Developed and published by Sega in 1990.
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Never one to avoid capitalising on an arcade success, Sega produced Shadow Dancer: The Secret of Shinobi, for it’s Mega Drive/Genesis home console. The game blends together elements of the arcade version and previous Shinobi games; the end result is something feels closer to The Revenge of Shinobi in terms of design, but retaining the faster pace of the arcade titles.
The back-story for the game is played out in a short intro cut-scene that makes little sense. Apparently, some form of terrorist organisation known as “Union Lizard” has arisen and is terrorising New York City. Any survivors of the group’s attacks have been taken hostage and it is the player’s job to rescue them, as well as to bring an end to the threat altogether.
The game is set across five different stages, each of which is divided into three sub-stages with a boss to beat on the third section. The majority of the stages contain a set number of hostages to find and rescue and progress to the next section is granted only once they have been found. In keeping with games in the Shinobi franchise, some hostages will upgrade your attacks when rescued, which allows you to take out even those enemies that would normally deflect your shuriken.
As always, you are also equipped with a limited supply of ninja magic that can be used to clear the screen of enemies and is useful for getting you out of tight spots, particularly in the later levels where you have to fight multiple enemies at once.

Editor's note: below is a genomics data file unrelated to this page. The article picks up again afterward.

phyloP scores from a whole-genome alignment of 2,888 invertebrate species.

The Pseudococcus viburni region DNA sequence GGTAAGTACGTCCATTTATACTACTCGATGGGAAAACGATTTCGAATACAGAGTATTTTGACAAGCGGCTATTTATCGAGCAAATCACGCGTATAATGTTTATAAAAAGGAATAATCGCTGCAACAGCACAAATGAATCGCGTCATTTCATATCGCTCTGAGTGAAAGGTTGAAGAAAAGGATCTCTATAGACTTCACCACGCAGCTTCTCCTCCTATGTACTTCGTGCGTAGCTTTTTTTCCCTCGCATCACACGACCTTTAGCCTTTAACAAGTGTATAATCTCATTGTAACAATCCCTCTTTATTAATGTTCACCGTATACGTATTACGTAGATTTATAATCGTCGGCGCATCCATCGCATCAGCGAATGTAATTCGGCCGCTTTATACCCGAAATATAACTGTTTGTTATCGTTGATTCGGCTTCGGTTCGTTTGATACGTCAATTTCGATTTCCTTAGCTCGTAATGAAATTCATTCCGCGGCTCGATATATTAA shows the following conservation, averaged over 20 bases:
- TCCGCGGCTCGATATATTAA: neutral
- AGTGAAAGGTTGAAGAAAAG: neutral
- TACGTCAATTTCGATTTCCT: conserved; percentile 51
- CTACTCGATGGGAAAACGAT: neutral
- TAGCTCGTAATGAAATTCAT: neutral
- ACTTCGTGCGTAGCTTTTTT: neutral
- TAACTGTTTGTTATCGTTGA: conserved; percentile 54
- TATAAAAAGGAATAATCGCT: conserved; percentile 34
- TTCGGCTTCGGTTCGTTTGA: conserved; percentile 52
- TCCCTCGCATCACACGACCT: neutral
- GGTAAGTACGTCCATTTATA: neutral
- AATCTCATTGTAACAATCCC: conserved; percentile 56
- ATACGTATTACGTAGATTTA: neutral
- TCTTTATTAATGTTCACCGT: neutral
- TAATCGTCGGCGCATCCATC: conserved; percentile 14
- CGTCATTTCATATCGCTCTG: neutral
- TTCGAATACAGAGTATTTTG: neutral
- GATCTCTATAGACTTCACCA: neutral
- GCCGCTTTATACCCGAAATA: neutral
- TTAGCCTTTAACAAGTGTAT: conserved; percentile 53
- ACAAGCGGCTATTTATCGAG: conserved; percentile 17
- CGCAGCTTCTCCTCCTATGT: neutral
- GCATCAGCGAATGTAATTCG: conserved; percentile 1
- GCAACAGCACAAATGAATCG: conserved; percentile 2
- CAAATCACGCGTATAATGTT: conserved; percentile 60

As with the arcade game, you are accompanied by your faithful canine accomplice who can be ordered to attack enemies, temporarily distracting them and giving you time to dispatch them. Unlike the arcade version where couching and firing would cause the dog to instantly seek out an enemy, this version of the game requires you to charge up the dog’s attack before it is activated. This means that you don’t constantly send your dog out to attack unnecessarily when trying to crouch and shoot and is a much-welcomed addition to this version of the game.
I was surprised and somewhat disappointed to see that the iconic bonus stage from the arcade version had been changed. Instead of the first-person perspective of the original, you leap from the top of a building and shoot shuriken at ninja that appear from the bottom of the screen. On the flip-side, the bonus stage is easier to complete as it doesn’t end if you miss a ninja. Instead, the number of bonus lives you receive is determined by the total number of enemies you destroy, with a maximum of three lives being awarded for killing all fifty ninja.
As for the audio-visuals, the game features sharp and vibrant artwork. Character sprites are nicely drawn, with many of the arcade version’s enemies making an appearance but with re-drawn graphics. I particularly liked the re-imagining of the main character, who’s outfit looks more befitting of the game’s gritty, urban setting yet retains the the traditional ninja design. Some of the level backgrounds feature additional detail, such as multiple levels of parallax scrolling which can be seen in the background of stage 2-1.
The game features some pretty good music, although it’s not as good as Yuzo Koshiro’s score from The Revenge of Shinobi. Many of the digitised sound effects from the arcade version feature here, including the dog barks and voice of the main character, largely undistorted.
I’d never played this version of the game before and, while not a classic, it’s a solid platform/shooting game that offers a fair level of challenge. The game features three levels of difficulty, as well as a mode that allows you to use melee attacks only if you want a real challenge. Unfortunately, the game is quite short as none of the stages are particularly long, so there’s little replay value.
Even so, Shadow Dancer: The Secret of Shinobi is a fun game to play and fans of the genre won’t disappointed with this addition to the series.
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